The Business of Volume School Photography

Lesson 6 of 20

Why a Good Bid is Important

 

The Business of Volume School Photography

Lesson 6 of 20

Why a Good Bid is Important

 

Lesson Info

Why a Good Bid is Important

I needed a better plan. I needed to start working on a better line of attack. So, I play the part. I put on khakis, shirt with a collar, trim up my beard, maybe get a haircut, maybe get a haircut. And I started going after the meetings with these decision makers with an entirely different vision. Started working really, really hard on doing things that would make me stand out and show that I was prepared and show that I wasn't a hack. So, I made a meeting book. It has gone through several, several, several versions. Okay? This was the first one. A lot of my friends hated it because they thought the backgrounds were too busy. But, it's really just a "Dear School Board." We try to make everything custom though, so I would put school board members in it. This is who I am, this is my company, we've been around so long, we've probably photographed someone in your family. I made up 20 questions you should ask. These are the things you need to be asking if you're getting from your school prov...

ider. I set up our standards and commitments, things that we were doing. I wanted to give people a book at the end of the meeting, so that as they looked through our work, it was something physical, and I want it to be so nice that you feel guilty throwing it away. We spend money producing these books. Quite a bit, because I don't want it to be something that just goes in the trash. And I that to be a decision that you feel guilty about, because you know that someone spent a bunch of time and money on that. Our current book is a little bit different, much cleaner. Same basic concept though. "Hi," "To whom it may concern," "To the Administrators." We walk through pictures we've done. We bring in things that we do that we have a designated yearbook liaison to the school, because a lot of times they will say, "We're concerned about our yearbook layout. "What are you going to do to make sure "that's not a problem?" We'll have someone, their job is to make sure that your yearbook design and layout is super smooth. We'll talk about our photo booth. We show pictures, examples of things that we can do for them. We'll talk about Spring portraits. Some of these portraits back then, these are all stuff I was able to get from a lot of those people I mentored with, if it was before I'd even shot them, they were shoots I was participating with. We'll lay out things that we can do for you. We talk about our setups. We've talked about different colored backgrounds. Okay? We talked about our sports stuff. The things that we can do to bring brand attention to the school. We talk about our cool posters that we would do. We list off our current accounts. These are other people that we work with. They love us! I have a reference page. We list off gear. The funny thing about listing off gear, it's so funny, you just put numbers in there, because they don't really know what anything means. "18 megapixel camera." They don't really know what that means, they don't really care. But we always list it. Okay? This was back, this bid, this book was back when my friend Lisa was helping me. And I put her in. Lisa has all this experience. She's our school liaison photographer. We use that to leverage in experience into the existing business, even though we didn't have it under our name. Okay? The end thing that I always like, it always closes with, "The ultimate goal of a partnership between us and you, "is not to simply replace your current provider. "Our goal is to provide you with a better way "of meeting the photographic needs of your school. "There are many benefits to working with us. "The finest products. "Photography that meets the highest standards. "Improved file management that will allow for K-8 collages. "Faster turnaround time. "Central provider for all your photographer needs "for the entire school. "Customized plans to meet the needs of the school. "Supporting small business in the community. "And guaranteed performance products timelines. "I am so passionate about my family, "my community, my business, "which is why I'm so passionate "about this opportunity." I want them to feel that when they read. It's like, don't take the well-worn path. Go where no one else is, make your own trail. That's what we're trying to do. We don't wanna do what you're getting. We want to do it better. We want to do a whole different approach. I did have a question about, as you were talking about just the official bid, or the original bid versus what you do now. Like, what was the difference in terms of the number of pages, or are we gonna cover that? We're gonna walk through the bid, but essentially the difference was years later, it came up to bid again, and I knew how bad I'd done. And I knew that I could do better and I kinda went in, and you're allowed to review, at any time you can go in and review the winning bid. I went in and saw the winning bid that the company put together, and it was like, pictures, graphs, testimonials, beautiful pricing layout, I mean it was gorgeous. I was gorgeous, it was thick, fat, nice paper. Everything about it was awesome. I took the original bid that I got from three years ago, and I was like, man, we're gonna do this again. It's coming up. It's probably going to be pretty similar to the last one. There's probably gonna be a lot of overlap. So, I should start working on this, but I'm not a writer. In fact, I'm terrible at writing. So, I hired someone. Found a grant writer. She charged me like 50 bucks an hour. And we have hundreds of hours into reworking a bid. We went over the concepts that we wanted to push, things we wanted to focus on. Some of the things that we did, is it's just kinda like Apple. Apple Computers, you don't need to know how it's gonna work, it's just gonna work. We wanted to push that, don't even worry about it. We gotcha covered. We'll do all of this, it's just gonna work. Give us the job. We started focusing on the layout, we started focusing on having very very thorough and direct answers to every question. There was no longer vague responses. My first bid was two to four sentence replies to two pages of questions. My current bid, depending on the school we're going after, is around 38 pages. So, it's different, it's beautiful. I smile, I see that, it makes me so happy. Makes my heart skip a beat. And it's, but it's so incredibly necessary to have a bid like that, because if you go into this and you don't, you're going up against guys that have full-time employees that this is all they do. Literally all they do is bid out jobs. So the people you're going up against are gonna have the most incredible bid, and you can't just hope that they're going to be okay with taking a mediocre one. You have to stand out. Okay? Now, some photographers call me, this happens every once in a while, and they'll say, "A school wants to do work with me. "I don't know, should I do it?" Yes. Yes, yes, yes. If you can avoid it, going to bid, avoid the bid. If you can get a school to take you on, and they're just gonna say, "Yep, we went with you." Great. Do it. It's the greatest situation in the world. Don't ask questions, as soon as someone comes up and talks to you, if you are trying to get into that market, you're gonna take that job. You gotta get one. You gotta get one to start showing people what you can do. Okay? If it does go to bid, gotta crush it. Absolutely imperative. My grant writer, Kate, 50 bucks an hour, money well spent, but it's crazy because we spent hundreds of hours writing it the first time, now when we give bids, I bring Kate on, and it's a four to eight hour back and forth process to customize a bid for a school now. We have our foundation, so it's not like when I'm telling you to hire a grant writer, if you aren't a writer, and I'm telling you to start working on all this stuff, don't think that you're gonna have to shell out that much money forever and always, every time you do it. Get it done right, and then refine, craft, redistribute it.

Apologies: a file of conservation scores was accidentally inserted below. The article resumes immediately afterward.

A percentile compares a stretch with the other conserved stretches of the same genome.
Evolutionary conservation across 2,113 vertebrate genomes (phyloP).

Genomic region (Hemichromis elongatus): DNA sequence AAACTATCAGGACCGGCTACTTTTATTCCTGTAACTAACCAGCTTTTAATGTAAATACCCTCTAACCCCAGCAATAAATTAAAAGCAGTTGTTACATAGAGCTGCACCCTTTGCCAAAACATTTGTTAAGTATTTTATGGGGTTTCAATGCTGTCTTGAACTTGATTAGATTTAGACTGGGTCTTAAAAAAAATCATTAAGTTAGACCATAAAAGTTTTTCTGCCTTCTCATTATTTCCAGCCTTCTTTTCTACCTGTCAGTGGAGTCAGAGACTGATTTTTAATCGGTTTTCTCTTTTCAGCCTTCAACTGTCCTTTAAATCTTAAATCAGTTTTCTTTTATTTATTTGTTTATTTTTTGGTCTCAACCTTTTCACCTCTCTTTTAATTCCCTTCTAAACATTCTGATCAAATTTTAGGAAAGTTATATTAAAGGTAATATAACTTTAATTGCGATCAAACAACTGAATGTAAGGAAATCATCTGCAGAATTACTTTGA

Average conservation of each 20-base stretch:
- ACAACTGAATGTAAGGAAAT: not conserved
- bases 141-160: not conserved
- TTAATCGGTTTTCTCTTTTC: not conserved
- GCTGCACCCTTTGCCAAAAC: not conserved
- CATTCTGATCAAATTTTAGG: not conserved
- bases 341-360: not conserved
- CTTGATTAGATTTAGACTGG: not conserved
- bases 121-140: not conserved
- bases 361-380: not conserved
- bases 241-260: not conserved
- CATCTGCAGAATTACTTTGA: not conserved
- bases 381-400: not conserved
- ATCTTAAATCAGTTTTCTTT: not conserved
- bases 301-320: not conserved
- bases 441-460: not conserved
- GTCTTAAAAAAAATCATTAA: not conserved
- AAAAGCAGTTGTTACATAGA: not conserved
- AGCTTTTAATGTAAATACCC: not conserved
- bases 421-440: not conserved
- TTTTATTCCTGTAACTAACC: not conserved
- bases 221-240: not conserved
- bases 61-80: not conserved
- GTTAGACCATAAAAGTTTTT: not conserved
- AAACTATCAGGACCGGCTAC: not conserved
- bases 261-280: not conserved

Class Description

We’ve all had our annual school portrait taken over the years. Of course you didn’t think about the hard work and organization that it took for the photographer to get hundreds of images taken during that day, but volume school portrait photography is a great way for photographers to add additional income to their business. Matthew “The Body” Kemmetmueller has broken into that competitive market and wants to share his knowledge of that industry with you. He’ll explain:

  • How to get into the schools that are right for your business
  • The best way to choose the software and gear you’ll need
  • How to put together bids and win over the schools
  • The most efficient way to order and deliver products
  • How to automate the retouching process

School photography is not an easy market to conquer, but Matthew will walk you through everything you’ll need to know in order to become a successful school portrait photographer.

Reviews

Diane Yvon
 

I was looking to add preschool photography to my business and this course really was thorough and helped me prepare. Matthew is so friendly and always makes learning easy! His courses are very organized. Highly recommend, Diane Zarlingo

Dorine Rosier
 

Matthew is very good in his teaching style and makes me want to watch the whole thing! The information he gives is priceless!